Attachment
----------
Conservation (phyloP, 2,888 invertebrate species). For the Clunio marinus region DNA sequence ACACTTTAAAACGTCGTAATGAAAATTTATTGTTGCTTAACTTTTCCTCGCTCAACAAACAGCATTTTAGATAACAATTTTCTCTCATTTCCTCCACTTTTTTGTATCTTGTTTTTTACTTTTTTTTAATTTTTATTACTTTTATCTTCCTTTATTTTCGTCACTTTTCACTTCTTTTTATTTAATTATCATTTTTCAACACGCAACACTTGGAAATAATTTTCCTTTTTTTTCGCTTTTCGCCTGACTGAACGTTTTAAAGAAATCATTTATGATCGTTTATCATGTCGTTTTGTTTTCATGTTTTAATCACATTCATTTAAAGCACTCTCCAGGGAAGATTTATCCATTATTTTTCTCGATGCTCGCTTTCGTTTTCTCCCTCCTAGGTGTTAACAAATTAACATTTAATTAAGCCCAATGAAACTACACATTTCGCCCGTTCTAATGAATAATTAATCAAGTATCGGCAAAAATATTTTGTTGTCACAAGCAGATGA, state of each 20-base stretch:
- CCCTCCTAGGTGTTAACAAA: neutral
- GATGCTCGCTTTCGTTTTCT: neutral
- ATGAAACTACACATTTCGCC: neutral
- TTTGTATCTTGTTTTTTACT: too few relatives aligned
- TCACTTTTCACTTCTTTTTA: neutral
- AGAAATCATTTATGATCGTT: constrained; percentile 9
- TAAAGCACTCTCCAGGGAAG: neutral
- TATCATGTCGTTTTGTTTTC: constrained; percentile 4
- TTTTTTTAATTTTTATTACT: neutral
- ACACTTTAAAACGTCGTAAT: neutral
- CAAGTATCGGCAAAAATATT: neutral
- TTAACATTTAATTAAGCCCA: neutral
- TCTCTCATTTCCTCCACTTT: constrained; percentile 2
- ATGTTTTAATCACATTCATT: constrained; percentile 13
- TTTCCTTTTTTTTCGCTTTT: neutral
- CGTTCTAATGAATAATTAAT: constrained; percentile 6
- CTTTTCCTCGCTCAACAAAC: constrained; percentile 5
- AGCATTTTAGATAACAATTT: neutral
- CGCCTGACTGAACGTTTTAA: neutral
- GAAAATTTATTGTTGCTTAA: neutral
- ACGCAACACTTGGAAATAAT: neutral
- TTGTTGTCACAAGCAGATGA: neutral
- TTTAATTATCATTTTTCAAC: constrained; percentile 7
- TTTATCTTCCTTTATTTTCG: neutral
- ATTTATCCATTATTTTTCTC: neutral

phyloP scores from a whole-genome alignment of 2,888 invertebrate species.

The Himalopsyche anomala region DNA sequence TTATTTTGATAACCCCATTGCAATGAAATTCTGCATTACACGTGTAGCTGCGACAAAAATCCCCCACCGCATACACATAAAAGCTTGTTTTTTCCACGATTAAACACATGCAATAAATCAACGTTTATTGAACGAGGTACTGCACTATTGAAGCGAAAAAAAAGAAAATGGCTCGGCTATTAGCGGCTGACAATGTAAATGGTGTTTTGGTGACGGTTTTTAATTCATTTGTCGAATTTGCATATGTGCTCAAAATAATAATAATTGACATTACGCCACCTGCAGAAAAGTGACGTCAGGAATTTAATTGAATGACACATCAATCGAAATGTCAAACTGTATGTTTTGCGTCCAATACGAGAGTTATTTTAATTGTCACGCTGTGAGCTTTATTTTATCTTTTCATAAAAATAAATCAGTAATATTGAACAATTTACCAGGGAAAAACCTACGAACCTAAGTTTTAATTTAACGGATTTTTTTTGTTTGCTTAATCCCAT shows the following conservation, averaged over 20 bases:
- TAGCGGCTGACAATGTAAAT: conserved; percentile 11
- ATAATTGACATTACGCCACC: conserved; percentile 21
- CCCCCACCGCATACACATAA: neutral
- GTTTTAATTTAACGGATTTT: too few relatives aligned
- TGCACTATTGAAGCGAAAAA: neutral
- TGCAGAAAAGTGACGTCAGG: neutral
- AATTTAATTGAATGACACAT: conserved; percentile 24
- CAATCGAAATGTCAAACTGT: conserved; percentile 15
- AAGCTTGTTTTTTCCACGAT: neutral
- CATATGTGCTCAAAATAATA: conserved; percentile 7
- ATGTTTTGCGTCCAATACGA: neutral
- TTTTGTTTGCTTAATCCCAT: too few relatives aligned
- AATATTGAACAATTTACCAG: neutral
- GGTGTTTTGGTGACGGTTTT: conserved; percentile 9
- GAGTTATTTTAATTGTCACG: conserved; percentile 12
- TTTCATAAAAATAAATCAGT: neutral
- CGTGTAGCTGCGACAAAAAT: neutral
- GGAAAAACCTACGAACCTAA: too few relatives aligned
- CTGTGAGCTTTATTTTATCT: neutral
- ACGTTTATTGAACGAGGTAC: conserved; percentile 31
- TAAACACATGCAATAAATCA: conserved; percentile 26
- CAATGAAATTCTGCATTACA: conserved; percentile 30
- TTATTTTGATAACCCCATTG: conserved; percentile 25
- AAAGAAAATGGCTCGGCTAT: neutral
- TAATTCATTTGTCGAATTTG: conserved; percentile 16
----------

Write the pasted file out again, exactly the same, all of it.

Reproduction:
Conservation (phyloP, 2,888 invertebrate species). For the Clunio marinus region DNA sequence ACACTTTAAAACGTCGTAATGAAAATTTATTGTTGCTTAACTTTTCCTCGCTCAACAAACAGCATTTTAGATAACAATTTTCTCTCATTTCCTCCACTTTTTTGTATCTTGTTTTTTACTTTTTTTTAATTTTTATTACTTTTATCTTCCTTTATTTTCGTCACTTTTCACTTCTTTTTATTTAATTATCATTTTTCAACACGCAACACTTGGAAATAATTTTCCTTTTTTTTCGCTTTTCGCCTGACTGAACGTTTTAAAGAAATCATTTATGATCGTTTATCATGTCGTTTTGTTTTCATGTTTTAATCACATTCATTTAAAGCACTCTCCAGGGAAGATTTATCCATTATTTTTCTCGATGCTCGCTTTCGTTTTCTCCCTCCTAGGTGTTAACAAATTAACATTTAATTAAGCCCAATGAAACTACACATTTCGCCCGTTCTAATGAATAATTAATCAAGTATCGGCAAAAATATTTTGTTGTCACAAGCAGATGA, state of each 20-base stretch:
- CCCTCCTAGGTGTTAACAAA: neutral
- GATGCTCGCTTTCGTTTTCT: neutral
- ATGAAACTACACATTTCGCC: neutral
- TTTGTATCTTGTTTTTTACT: too few relatives aligned
- TCACTTTTCACTTCTTTTTA: neutral
- AGAAATCATTTATGATCGTT: constrained; percentile 9
- TAAAGCACTCTCCAGGGAAG: neutral
- TATCATGTCGTTTTGTTTTC: constrained; percentile 4
- TTTTTTTAATTTTTATTACT: neutral
- ACACTTTAAAACGTCGTAAT: neutral
- CAAGTATCGGCAAAAATATT: neutral
- TTAACATTTAATTAAGCCCA: neutral
- TCTCTCATTTCCTCCACTTT: constrained; percentile 2
- ATGTTTTAATCACATTCATT: constrained; percentile 13
- TTTCCTTTTTTTTCGCTTTT: neutral
- CGTTCTAATGAATAATTAAT: constrained; percentile 6
- CTTTTCCTCGCTCAACAAAC: constrained; percentile 5
- AGCATTTTAGATAACAATTT: neutral
- CGCCTGACTGAACGTTTTAA: neutral
- GAAAATTTATTGTTGCTTAA: neutral
- ACGCAACACTTGGAAATAAT: neutral
- TTGTTGTCACAAGCAGATGA: neutral
- TTTAATTATCATTTTTCAAC: constrained; percentile 7
- TTTATCTTCCTTTATTTTCG: neutral
- ATTTATCCATTATTTTTCTC: neutral

phyloP scores from a whole-genome alignment of 2,888 invertebrate species.

The Himalopsyche anomala region DNA sequence TTATTTTGATAACCCCATTGCAATGAAATTCTGCATTACACGTGTAGCTGCGACAAAAATCCCCCACCGCATACACATAAAAGCTTGTTTTTTCCACGATTAAACACATGCAATAAATCAACGTTTATTGAACGAGGTACTGCACTATTGAAGCGAAAAAAAAGAAAATGGCTCGGCTATTAGCGGCTGACAATGTAAATGGTGTTTTGGTGACGGTTTTTAATTCATTTGTCGAATTTGCATATGTGCTCAAAATAATAATAATTGACATTACGCCACCTGCAGAAAAGTGACGTCAGGAATTTAATTGAATGACACATCAATCGAAATGTCAAACTGTATGTTTTGCGTCCAATACGAGAGTTATTTTAATTGTCACGCTGTGAGCTTTATTTTATCTTTTCATAAAAATAAATCAGTAATATTGAACAATTTACCAGGGAAAAACCTACGAACCTAAGTTTTAATTTAACGGATTTTTTTTGTTTGCTTAATCCCAT shows the following conservation, averaged over 20 bases:
- TAGCGGCTGACAATGTAAAT: conserved; percentile 11
- ATAATTGACATTACGCCACC: conserved; percentile 21
- CCCCCACCGCATACACATAA: neutral
- GTTTTAATTTAACGGATTTT: too few relatives aligned
- TGCACTATTGAAGCGAAAAA: neutral
- TGCAGAAAAGTGACGTCAGG: neutral
- AATTTAATTGAATGACACAT: conserved; percentile 24
- CAATCGAAATGTCAAACTGT: conserved; percentile 15
- AAGCTTGTTTTTTCCACGAT: neutral
- CATATGTGCTCAAAATAATA: conserved; percentile 7
- ATGTTTTGCGTCCAATACGA: neutral
- TTTTGTTTGCTTAATCCCAT: too few relatives aligned
- AATATTGAACAATTTACCAG: neutral
- GGTGTTTTGGTGACGGTTTT: conserved; percentile 9
- GAGTTATTTTAATTGTCACG: conserved; percentile 12
- TTTCATAAAAATAAATCAGT: neutral
- CGTGTAGCTGCGACAAAAAT: neutral
- GGAAAAACCTACGAACCTAA: too few relatives aligned
- CTGTGAGCTTTATTTTATCT: neutral
- ACGTTTATTGAACGAGGTAC: conserved; percentile 31
- TAAACACATGCAATAAATCA: conserved; percentile 26
- CAATGAAATTCTGCATTACA: conserved; percentile 30
- TTATTTTGATAACCCCATTG: conserved; percentile 25
- AAAGAAAATGGCTCGGCTAT: neutral
- TAATTCATTTGTCGAATTTG: conserved; percentile 16